We would only add that to ignore the substance of speech and to look solely to form when analyzing the impact of a prohibition on speech is to be wholly mechanical and artificial. That approach to constitutional analysis ill serves the purpose of the Bill of Rights and denigrates the judicial function. When the effect of banning a form of speech is to prevent receipt of the message by the intended audience, it cannot seriously be argued that the ban is innocuous because it applies only to the mode of speech.
Moreover, notwithstanding Chief Judge Wallace's assertion, see Wallace, concurring in dissent at 12781, the Court has found modes of speech to be protected by the First Amendment. For example, the Court has repeatedly protected a speaker's right to deliver his message anonymously. McIntrye v. Ohio Elections Com'n, 115 S.Ct. 1511 (1995); Talley v. California, 362 U.S. 60 (1960). In those cases, the Court did not hold that the speaker could not deliver an identical message without anonymity, rather that the speaker might not do so. Here, prohibiting delivery of all messages in languages other than English ensures that many Arizonans will not receive certain messages at all.

In sum, we most emphatically reject the suggestion that the decision to speak in a language other than English does not implicate pure speech concerns, but is instead akin to expressive conduct. Speech in any language is still speech, and the decision to speak in another language is a decision involving speech alone.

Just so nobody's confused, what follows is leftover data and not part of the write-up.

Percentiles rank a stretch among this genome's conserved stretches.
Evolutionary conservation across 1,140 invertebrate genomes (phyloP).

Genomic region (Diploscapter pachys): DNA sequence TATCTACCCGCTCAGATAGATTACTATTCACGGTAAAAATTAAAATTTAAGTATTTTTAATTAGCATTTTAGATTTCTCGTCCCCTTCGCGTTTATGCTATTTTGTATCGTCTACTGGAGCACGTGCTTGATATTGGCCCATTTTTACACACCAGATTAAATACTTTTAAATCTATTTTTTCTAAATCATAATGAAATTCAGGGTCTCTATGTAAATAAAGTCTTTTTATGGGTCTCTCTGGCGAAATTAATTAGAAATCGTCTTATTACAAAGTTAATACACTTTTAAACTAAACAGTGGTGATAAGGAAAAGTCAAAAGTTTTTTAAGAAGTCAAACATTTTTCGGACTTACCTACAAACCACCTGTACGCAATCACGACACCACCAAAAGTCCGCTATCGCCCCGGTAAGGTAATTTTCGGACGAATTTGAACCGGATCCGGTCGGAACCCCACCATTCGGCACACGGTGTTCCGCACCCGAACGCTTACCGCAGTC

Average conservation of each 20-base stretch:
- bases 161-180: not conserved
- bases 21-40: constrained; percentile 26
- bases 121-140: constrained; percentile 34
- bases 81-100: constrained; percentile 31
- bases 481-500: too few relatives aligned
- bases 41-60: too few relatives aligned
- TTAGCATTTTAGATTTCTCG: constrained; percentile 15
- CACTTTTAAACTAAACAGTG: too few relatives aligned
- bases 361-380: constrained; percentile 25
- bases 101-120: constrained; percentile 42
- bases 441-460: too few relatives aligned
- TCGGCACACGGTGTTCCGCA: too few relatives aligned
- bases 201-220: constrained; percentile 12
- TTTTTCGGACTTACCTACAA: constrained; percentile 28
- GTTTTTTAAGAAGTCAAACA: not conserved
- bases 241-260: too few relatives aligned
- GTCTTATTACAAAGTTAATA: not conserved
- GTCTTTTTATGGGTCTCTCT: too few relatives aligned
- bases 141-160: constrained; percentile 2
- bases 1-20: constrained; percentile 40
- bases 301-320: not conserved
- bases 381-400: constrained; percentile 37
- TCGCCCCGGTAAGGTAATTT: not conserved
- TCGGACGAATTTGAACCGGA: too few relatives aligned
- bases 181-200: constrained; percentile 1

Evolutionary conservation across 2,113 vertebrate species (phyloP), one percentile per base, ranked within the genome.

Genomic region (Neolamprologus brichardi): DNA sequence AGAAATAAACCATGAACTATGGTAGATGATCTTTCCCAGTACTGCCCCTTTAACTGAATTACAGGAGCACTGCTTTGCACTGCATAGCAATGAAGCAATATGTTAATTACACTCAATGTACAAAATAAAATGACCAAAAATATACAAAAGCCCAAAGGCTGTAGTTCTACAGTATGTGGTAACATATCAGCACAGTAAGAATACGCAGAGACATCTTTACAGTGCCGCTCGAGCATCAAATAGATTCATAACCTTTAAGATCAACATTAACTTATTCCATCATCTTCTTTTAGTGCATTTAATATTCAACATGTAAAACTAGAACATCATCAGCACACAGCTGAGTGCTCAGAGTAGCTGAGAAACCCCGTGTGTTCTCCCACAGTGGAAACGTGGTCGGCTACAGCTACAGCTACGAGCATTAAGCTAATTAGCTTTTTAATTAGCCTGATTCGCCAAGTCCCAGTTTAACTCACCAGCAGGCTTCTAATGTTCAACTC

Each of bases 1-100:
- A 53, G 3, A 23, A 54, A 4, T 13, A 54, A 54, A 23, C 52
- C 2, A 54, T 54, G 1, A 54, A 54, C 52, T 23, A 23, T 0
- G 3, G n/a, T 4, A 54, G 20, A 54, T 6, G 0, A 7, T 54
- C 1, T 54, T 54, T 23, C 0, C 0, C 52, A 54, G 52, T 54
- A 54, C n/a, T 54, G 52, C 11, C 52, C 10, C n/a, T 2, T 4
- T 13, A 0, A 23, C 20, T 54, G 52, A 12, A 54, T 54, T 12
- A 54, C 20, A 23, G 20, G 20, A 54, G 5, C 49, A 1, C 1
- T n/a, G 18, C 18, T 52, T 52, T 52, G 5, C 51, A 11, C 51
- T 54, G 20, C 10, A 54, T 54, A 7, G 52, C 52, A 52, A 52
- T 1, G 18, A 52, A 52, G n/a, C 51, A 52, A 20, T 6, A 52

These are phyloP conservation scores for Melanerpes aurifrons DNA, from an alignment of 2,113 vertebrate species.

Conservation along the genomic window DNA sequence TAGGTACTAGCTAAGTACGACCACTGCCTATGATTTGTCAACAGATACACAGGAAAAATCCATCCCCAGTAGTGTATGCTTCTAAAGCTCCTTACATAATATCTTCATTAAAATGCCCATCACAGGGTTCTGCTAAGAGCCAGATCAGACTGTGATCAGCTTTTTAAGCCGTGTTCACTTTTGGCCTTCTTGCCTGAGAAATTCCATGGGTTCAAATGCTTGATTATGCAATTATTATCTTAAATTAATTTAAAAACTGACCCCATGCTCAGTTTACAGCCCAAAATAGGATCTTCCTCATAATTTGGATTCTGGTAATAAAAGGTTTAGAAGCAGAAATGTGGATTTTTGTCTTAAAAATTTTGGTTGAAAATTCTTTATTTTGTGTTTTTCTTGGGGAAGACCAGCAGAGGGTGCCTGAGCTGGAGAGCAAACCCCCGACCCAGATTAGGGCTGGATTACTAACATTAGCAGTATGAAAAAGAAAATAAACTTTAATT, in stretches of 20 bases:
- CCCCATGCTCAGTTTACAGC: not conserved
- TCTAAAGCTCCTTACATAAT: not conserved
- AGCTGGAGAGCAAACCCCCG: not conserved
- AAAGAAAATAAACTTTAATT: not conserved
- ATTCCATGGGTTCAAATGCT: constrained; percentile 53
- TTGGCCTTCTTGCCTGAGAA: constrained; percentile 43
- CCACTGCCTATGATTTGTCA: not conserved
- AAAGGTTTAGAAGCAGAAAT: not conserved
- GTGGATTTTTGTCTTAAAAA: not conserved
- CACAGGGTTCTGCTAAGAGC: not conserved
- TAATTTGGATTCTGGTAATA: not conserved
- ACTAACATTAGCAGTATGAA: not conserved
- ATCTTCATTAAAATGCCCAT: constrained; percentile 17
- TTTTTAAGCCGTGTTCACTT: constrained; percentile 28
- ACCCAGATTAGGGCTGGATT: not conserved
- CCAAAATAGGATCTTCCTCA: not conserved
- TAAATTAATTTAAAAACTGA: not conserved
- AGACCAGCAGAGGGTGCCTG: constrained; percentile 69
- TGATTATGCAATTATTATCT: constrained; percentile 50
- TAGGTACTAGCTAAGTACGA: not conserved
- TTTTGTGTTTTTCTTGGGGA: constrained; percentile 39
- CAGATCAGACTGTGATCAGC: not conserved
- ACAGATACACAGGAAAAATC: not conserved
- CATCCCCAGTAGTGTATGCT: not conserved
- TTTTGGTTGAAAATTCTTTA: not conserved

C. [60] Affirmative Versus Negative Rights

Arizonans for Official English next contends, incorrectly, that Yniguez seeks an affirmative right to have government operations conducted in foreign tongues. Because the organization misconceives Yniguez's argument, it relies on a series of cases in which non-English-speaking plaintiffs have unsuccessfully tried to require the government to provide them with services in their own language. See Guadalupe Org. Inc., 587 F.2d at 1024 (no right to bilingual education); Carmona v. Sheffield, 475 F.2d 738 (9th Cir. 1973) (no right to unemployment notices in Spanish); Toure v. United States, 24 F.3d 444 (2d Cir. 1994) (no right to notice of administrative seizure in French); Soberal-Perez v. Heckler, 717 F.2d 36 (2d Cir. 1983) (no right to Social Security notices and services in Spanish), cert. denied, 466 U.S. 929 (1984); Frontera v. Sindell, 522 F.2d 1215 (6th Cir. 1975) (no right to civil service exam in Spanish). These cases, however, hold only that (at least under the circumstances there involved) non-English speakers have no affirmative right to compel state government to provide information in a language that they can comprehend. The cases are inapplicable here.